Diesel particulate matter, emitted by many types of freight transport, poses a health risk to populations living near freight activity. Accurate information about the magnitude and location of health impacts would help inform policy decisions at a number of levels. Existing methods, including atmospheric dispersion modeling, epidemiology or air quality measurement can estimate the magnitude of harm experienced by populations but these methods often require resources or expertise beyond the reach of some stakeholders, particularly those at local levels. This thesis describes a framework by which health impact estimation can be carried out utilizing readily available models and methodologies in a more simple fashion. This framework postulates that significant parts of the analytic process can be automated by computer scripts or other programmatic structures, thereby reducing the time, expertise and resource requirements for health impact analyses. These analyses will allow policy makers to more effectively evaluate the expected health impacts of transport policy and incorporate public health considerations into other policy making activities. This thesis assembles the analytic tools required for these analyses and outlines the ways in which they might be joined into a single piece of software; though the actual creation of this software is left to future work. A case study of on-highway truck activity in Sacramento, CA utilizes this analytic framework. This case study demonstrates framework and also highlights some possible policy directions for transport in the region.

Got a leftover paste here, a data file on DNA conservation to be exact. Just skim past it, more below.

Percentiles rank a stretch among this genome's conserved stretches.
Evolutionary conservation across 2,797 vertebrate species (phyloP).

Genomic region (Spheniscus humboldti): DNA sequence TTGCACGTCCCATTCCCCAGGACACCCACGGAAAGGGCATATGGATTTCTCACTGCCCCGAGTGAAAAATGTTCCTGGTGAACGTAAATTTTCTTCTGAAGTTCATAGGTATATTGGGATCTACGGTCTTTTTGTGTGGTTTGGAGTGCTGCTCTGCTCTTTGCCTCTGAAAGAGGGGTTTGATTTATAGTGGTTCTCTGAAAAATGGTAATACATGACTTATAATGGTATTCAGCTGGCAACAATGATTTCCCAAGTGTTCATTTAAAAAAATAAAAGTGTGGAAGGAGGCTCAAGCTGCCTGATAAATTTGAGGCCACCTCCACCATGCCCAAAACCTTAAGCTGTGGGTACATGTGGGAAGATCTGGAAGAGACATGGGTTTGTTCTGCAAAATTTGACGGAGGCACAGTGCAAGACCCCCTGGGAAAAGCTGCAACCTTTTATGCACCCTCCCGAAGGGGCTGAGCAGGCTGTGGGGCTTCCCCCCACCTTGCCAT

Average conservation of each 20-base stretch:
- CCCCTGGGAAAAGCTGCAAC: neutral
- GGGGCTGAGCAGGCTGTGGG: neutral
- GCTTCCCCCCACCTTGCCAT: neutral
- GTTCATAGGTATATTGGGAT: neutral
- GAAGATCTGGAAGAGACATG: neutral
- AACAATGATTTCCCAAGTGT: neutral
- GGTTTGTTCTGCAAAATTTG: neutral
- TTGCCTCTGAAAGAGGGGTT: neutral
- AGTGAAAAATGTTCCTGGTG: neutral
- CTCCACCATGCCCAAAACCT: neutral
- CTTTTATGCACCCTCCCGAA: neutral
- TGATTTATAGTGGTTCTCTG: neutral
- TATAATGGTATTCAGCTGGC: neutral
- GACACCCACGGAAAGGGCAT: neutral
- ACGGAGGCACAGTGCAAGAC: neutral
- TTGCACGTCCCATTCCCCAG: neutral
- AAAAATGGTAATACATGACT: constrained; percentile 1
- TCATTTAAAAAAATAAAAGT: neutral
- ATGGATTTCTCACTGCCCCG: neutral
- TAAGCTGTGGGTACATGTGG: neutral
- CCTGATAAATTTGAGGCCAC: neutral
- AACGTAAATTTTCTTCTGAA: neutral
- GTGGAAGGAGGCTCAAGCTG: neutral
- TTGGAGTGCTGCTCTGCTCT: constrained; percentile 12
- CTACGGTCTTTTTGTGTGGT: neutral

Library of Congress Subject Headings
Diesel motor exhaust gas--Health aspects; Freight and freightage--Health aspects; Trucking--California--Sacramento--Health aspects--Case studies; Transportation and state--Research
Department, Program, or Center
Department of Science Technology and Society/Public Policy (CLA)
Murphy, Colin, "Health impacts from diesel freight emissions: Development of a geospatial analytical framework for policy evaluation with a case study of Sacramento, CA" (2008). Thesis. Rochester Institute of Technology. Accessed from
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